Ron Calhoun found that employee ownership was the route to take for Palmer-Donavin’s succession plan Featured

8:01pm EDT April 30, 2012
Ron Calhoun found that employee ownership was the route to take for Palmer-Donavin’s succession plan

Ron Calhoun was planning to discuss plans for his company’s 100th birthday back in 2006 when the discussion with the board of directors took on a more serious note. After the birthday plans were nailed down, it was time to talk about the future ownership of the wholesale distributor of residential building supplies and HVAC equipment.

The second generations of three families owned the company that was founded in 1907, but no third generation descendants had an active role in the business.

“We were looking to dilute the stock down to the third generation,” says Calhoun, president and COO of Palmer-Donavin Manufacturing Co.

That was not the best scenario for continuation of the company — it made it too likely that the company would dissolve.

Palmer-Donavin was doing well enough. Revenue for 2011 was $163 million, down a bit from a high of $174 million previously, and better than 2010’s $147 million. About 230 are employed company-wide.

Calhoun got to thinking and remarked on how much his predecessor, Bob Woodward Sr., put an employee focus on the company during his 60 years with the company.

“The culture of our company is very much an employee-oriented culture that he developed through his policies and compassion for the business and people,” he says.

“We talked about where a company goes. Do you go to a private equity firm? Do you go to a strategic buyer, and then what happens to the company, what happens to the management and the people?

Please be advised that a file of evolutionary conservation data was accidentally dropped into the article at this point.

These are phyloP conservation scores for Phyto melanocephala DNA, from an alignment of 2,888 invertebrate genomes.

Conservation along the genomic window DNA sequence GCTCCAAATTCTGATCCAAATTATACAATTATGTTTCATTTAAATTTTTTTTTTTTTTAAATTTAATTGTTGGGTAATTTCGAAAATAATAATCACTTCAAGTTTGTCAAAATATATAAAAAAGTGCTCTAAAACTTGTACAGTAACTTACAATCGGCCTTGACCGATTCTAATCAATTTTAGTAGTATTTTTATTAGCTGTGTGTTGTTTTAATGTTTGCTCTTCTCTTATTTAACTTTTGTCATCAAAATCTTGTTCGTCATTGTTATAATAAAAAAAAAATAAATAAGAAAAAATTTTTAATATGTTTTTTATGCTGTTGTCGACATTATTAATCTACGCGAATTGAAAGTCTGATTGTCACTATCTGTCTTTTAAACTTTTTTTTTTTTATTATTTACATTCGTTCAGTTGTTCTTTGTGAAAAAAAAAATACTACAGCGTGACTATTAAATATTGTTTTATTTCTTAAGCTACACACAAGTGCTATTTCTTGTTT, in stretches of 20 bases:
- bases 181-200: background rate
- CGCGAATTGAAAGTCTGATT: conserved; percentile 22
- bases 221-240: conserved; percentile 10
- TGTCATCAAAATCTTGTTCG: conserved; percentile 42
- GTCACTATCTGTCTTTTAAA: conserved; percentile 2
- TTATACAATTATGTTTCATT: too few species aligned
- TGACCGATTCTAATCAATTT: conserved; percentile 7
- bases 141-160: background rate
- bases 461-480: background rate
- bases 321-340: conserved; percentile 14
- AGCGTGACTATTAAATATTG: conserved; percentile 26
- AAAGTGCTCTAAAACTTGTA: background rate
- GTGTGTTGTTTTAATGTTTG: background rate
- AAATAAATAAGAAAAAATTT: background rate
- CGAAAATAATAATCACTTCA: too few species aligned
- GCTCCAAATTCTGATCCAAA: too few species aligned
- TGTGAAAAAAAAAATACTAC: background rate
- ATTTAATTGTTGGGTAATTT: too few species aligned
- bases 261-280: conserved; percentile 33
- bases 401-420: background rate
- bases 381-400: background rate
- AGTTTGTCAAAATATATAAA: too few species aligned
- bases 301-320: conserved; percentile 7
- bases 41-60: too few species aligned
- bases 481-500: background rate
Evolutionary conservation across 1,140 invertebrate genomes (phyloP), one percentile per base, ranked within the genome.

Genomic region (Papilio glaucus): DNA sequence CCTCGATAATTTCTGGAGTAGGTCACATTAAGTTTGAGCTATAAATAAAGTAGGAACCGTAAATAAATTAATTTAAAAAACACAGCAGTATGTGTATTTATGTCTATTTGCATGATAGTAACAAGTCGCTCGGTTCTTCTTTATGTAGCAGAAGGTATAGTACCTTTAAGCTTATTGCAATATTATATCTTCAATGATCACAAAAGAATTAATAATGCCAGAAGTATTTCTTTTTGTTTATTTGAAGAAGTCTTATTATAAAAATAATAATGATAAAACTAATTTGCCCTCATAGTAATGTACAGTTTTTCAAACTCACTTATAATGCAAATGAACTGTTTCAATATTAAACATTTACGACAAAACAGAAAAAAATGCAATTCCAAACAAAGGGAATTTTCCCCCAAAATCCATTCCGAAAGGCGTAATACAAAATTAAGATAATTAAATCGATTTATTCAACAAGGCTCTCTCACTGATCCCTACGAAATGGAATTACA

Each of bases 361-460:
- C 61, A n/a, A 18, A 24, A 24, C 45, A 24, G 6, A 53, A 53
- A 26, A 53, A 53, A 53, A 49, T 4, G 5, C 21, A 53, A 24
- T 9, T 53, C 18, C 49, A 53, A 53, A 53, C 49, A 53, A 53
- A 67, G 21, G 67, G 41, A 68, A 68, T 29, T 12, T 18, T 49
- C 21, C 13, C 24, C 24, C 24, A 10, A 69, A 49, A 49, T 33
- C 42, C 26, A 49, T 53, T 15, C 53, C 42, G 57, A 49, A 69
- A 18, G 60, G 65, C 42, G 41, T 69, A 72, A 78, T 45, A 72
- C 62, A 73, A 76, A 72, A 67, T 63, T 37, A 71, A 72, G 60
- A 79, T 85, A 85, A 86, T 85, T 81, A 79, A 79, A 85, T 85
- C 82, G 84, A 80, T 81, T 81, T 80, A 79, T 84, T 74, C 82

“I think from our ownership and board perspective, they wanted to maintain the integrity of the company and the people, and felt an obligation to management and the people to see that the company could go forward.”

The proposal that was the best fit was an employee stock ownership plan. It would be a way to give back to the people who helped build the company. After talking to a number of people in the industry who had taken their companies in an ESOP direction, it was time to decide.

The leadership settled on the ESOP as a succession plan for Palmer-Donavin. The company was sold in 2007 to the ESOP and went from being 100 percent shareholder-owned to 100 percent ESOP-owned private company.

“It’s been interesting along the way, and because of our past, I think we transitioned into it very well, and we got everyone’s goals aligned,” Calhoun says. “We have been very successful since.”

But just because the papers had been signed doesn’t mean the work is over. Here’s how Calhoun faced the challenges ahead of him.

Make the ESOP fit

From the perspective of a company’s vendors and customers, the transition to an ESOP is virtually invisible. But from the board of directors and managerial areas, it is quite a bit different.

ESOPs are rarely used to rescue a company in financial trouble but are most often used to provide a market for the shares of departing owners of companies, to reward and motivate employees or to take advantage of loan incentives to acquire new assets in pretax dollars. ESOPs, in nearly every case, are a contribution to the employee, not an employee purchase.

In preparation for the transition, company owners usually will need to hire an attorney and an investment banker to appraise the company, set a value on its shares, put together a share allocation schedule and arrange financing if needed.

Once the Palmer-Donavin board of directors voted to go the ESOP route, one of the next steps was to hire a trustee who would represent the employee-owners when voting.

“She represents the ESOP employee owners,” Calhoun says. “She votes their stock and is completely independent of the board, so she provides a true independence in the association of the employee owners of the company.”

When selecting a trustee, it is a matter of hiring a pro. Through the process of interviewing, you should be able to find a professional trustee to meet your needs. Then take him or her through a meet-and-greet process.

“You should go around with your trustee and your chairman of the board to employee meetings to tell them about the changes that are coming — and that the decision was made to sell the company,” Calhoun says.